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Dan Heller's Movie Review of "Riding In Cars With Boys"


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Drew Barrymore
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The irony of the movie, Riding in Cars with Boys, is that the people who are experienced at making films about growing up, the human condition, and dysfunctional relationships, did such a terrible job at this one. And the one person who has had no experience with such topics in film did such a good job.

The movie follows the real-life story of Beverly D'Onofrio, who, at the age of 15, gets pregnant and has a child in 1968. Faced with the ruined dreams of going to college and having a writing career, she concedes to her father's wishes, who insists she marries to avoid embarrassing the family. After going through a long and turbulent marriage with the drug-addicted father, Raymond, played by Steve Zahn, she eventually decides to leave him so she can make a life for herself. The movie is basically a series of back-and-forth time-jumps between the present day and memories of her past. As it develops - or so it is intended - we are supposed to have a better appreciation and sympathy for her present-day circumstances.

The problem is, the movie doesn't succeed at doing this.

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As the title suggests, the main character, Beverly, played by Drew Barrymore, is boy-crazy. So, you'd expect this theme to be a persistent characteristic in her personality, not to mention a flaw that continually gets her into trouble. But, aside from a couple of introductory scenes typical of any American teenage girl, the notion that Beverly is "boy-crazy" is dropped. Instead, we are given a profile of a person who takes no responsibility for herself, continually blames others for her problems, and never comes to terms with her shortcomings. For all her problems, she blames her husband, her son (whom she wanted to be a girl), and her father, played by James Woods.

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Little events are interspersed here and there in attempts to establish depth and secondary character profiles, all with a backdrop of her failed attempts at getting into college. But none of the characters are neither deep nor plausible. For example, along with being boy-crazy we are expected to believe that Beverly is unusually brilliant and has a knack for writing. Yet, with the exception of two very understated scenes that involve her reading letters she wrote in other contexts, there is little evidence of intellect, let alone brilliance. She has no profound observations, although the script does have a few good one-liners, such as, "I'm 22, and I still haven't accepted that this is my life." This, at a moment when we, the audience, have been waiting patiently for her to realize this and mark a turning point. Instead, she goes back into her shack of a home on a dead-end street and continues with a life (and a movie) that essentially go nowhere.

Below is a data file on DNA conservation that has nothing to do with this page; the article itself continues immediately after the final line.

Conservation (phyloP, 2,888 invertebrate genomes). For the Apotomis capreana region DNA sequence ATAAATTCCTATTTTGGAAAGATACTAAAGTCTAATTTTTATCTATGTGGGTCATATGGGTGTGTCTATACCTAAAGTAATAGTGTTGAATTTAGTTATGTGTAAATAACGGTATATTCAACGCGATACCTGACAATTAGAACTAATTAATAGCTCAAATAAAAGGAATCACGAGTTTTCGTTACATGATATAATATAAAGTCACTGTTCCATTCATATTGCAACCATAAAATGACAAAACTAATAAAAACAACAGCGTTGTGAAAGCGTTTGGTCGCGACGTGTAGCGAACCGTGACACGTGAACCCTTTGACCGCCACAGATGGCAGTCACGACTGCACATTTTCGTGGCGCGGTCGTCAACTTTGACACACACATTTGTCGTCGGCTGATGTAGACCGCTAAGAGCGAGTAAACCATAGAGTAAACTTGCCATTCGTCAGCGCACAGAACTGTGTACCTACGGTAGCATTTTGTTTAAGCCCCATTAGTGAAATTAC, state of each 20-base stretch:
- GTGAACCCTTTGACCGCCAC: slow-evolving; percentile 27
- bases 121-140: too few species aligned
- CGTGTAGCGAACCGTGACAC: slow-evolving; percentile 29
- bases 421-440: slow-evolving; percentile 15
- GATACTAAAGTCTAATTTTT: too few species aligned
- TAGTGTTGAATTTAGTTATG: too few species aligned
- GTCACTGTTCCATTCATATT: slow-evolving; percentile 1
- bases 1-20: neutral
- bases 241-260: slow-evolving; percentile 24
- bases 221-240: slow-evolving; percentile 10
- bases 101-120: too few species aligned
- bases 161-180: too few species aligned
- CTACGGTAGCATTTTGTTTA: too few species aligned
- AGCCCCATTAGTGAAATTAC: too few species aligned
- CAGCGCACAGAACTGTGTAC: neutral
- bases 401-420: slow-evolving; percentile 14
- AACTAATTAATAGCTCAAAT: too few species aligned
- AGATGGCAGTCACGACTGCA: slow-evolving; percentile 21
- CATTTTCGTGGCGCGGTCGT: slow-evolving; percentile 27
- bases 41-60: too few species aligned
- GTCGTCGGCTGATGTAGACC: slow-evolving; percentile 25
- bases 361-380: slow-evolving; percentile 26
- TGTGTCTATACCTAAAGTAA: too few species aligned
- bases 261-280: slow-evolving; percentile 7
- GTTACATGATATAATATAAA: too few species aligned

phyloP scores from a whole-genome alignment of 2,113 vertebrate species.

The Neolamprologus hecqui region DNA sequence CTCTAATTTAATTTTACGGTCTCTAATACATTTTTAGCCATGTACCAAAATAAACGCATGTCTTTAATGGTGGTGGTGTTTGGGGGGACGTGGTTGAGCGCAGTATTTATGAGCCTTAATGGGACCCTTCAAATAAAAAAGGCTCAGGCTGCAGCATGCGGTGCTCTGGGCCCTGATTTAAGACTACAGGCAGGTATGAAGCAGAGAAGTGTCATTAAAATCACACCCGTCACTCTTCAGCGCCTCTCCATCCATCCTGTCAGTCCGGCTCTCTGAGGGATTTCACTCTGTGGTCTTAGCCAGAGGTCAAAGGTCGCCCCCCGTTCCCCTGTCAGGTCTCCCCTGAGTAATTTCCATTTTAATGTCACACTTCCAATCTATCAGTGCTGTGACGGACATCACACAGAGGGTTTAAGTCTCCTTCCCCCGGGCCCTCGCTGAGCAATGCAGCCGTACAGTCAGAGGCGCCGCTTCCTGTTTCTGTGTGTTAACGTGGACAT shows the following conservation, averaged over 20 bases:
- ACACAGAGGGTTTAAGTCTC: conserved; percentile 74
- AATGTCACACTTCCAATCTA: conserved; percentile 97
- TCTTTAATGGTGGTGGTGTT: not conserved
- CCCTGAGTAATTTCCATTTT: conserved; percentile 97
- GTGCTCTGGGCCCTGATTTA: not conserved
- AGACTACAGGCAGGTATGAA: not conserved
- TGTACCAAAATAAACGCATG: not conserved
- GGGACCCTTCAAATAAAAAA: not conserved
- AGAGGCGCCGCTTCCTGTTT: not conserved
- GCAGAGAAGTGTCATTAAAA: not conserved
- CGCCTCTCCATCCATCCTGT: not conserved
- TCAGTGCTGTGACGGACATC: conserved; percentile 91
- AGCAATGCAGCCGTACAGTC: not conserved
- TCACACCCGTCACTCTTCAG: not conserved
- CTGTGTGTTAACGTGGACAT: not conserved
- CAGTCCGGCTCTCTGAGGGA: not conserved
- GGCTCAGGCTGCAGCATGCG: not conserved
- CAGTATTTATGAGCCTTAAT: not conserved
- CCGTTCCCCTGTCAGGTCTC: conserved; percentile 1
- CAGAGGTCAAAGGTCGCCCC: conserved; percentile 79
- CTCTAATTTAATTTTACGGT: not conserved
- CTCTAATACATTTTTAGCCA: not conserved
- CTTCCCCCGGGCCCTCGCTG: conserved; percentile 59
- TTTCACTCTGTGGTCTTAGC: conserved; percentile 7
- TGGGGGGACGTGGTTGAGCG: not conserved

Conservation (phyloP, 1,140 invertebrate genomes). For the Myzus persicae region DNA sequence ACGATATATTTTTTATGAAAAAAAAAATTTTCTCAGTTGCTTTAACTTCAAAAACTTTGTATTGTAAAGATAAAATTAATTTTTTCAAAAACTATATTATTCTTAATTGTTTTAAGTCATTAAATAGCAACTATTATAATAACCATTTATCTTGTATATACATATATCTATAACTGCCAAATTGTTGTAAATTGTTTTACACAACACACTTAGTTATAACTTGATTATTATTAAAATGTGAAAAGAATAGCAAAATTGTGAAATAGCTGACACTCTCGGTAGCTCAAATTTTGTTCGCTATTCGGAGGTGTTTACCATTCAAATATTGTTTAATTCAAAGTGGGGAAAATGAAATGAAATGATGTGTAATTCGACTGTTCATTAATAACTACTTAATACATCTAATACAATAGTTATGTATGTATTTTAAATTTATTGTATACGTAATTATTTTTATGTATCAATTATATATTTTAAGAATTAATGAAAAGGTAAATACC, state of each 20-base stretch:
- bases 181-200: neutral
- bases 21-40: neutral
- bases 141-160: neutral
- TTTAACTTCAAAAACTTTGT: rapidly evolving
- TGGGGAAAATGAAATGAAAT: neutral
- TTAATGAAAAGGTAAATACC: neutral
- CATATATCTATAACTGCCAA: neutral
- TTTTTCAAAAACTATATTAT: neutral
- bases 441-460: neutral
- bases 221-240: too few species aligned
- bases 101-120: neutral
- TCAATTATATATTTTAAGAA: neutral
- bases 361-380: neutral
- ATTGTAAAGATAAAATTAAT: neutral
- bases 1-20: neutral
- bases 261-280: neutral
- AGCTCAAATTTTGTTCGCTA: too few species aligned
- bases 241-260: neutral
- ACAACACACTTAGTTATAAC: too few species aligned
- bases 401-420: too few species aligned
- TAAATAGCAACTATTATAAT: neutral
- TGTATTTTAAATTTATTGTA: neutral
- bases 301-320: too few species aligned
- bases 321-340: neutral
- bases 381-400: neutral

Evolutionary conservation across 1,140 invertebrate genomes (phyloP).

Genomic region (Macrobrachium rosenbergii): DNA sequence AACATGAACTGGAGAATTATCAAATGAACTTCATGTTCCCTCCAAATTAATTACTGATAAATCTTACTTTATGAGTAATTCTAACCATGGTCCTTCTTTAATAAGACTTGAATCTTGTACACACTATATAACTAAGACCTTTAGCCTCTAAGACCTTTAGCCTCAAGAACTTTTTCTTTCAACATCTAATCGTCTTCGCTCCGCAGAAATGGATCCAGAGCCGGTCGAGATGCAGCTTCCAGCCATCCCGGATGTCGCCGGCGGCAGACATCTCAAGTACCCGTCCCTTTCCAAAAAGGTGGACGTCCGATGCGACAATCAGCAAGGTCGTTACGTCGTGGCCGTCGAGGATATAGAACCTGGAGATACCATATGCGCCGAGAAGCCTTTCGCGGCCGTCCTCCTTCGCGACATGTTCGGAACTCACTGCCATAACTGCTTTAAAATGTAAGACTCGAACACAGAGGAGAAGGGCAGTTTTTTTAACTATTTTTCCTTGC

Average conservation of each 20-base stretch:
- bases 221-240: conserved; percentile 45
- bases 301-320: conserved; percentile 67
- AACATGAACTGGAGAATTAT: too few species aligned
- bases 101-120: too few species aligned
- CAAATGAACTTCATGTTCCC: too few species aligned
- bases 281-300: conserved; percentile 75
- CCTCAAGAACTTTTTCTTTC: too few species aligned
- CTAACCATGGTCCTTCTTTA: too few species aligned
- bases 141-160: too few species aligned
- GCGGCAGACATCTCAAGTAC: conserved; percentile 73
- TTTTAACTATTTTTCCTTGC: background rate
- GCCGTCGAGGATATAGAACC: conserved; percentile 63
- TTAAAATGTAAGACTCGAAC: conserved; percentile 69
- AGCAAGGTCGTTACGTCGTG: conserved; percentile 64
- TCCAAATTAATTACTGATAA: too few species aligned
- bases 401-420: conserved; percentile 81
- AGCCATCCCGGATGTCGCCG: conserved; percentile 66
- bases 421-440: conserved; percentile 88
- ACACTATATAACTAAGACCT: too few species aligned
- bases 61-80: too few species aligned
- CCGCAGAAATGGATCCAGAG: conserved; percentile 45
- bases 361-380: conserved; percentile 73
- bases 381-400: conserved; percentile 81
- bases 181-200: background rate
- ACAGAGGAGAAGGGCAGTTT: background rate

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Based on the book of personal memoirs by the real Beverly D'Onofrio, but heavily rewritten by screenwriters through multiple drafts that were reportedly very contentious, the movie is a classic example of what goes wrong when you rule by committee: everyone gets their ideas in, but none are fully developed.

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The movie was directed by Penny Marshall, who also did a couple of winners along the same genre, such as "Big" and "League of their Own", and produced by James Brooks, who also produced "Big", as well as other similarly-theme classics like "Terms of Endearment", "Broadcast News", and a plethora of other movie-favorite of mine. So, it's no surprise that "Riding in Cars" tries to follow the same formula of emotionally-gripping and multi-dimensional character studies, laced with profound life observations, and all compiled in a neatly-told story of the triumph over adversity and dysfunctional relationships. Even in those other films where the characters may not necessarily dispose of their self-destructive behaviors, the insight we are given into them allows us to feel sympathy, and through it all, forgive them. After all, things will still work out ok..

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Because it was evident that this was the attempt - and a failed one - I found myself pining for "Terms of Endearment" again. In fact, "Terms" was so much more effective than "Riding in Cars", that I just might rent that movie again just to fulfill the emptiness that "Riding in Cars" left in me.

All that said, I must give credit to Drew Barrymore, who really shined through, especially given the extremely challenging "character profile" roles she took on. If you can isolate certain scenes in such a way that they aren't strung together in a movie, one can easily see her talent. I wouldn't have guessed it of her, and the fact that she did so well given such a poor script and other adversities, I eagerly await seeing her again in deeper and more fleshed-out roles.

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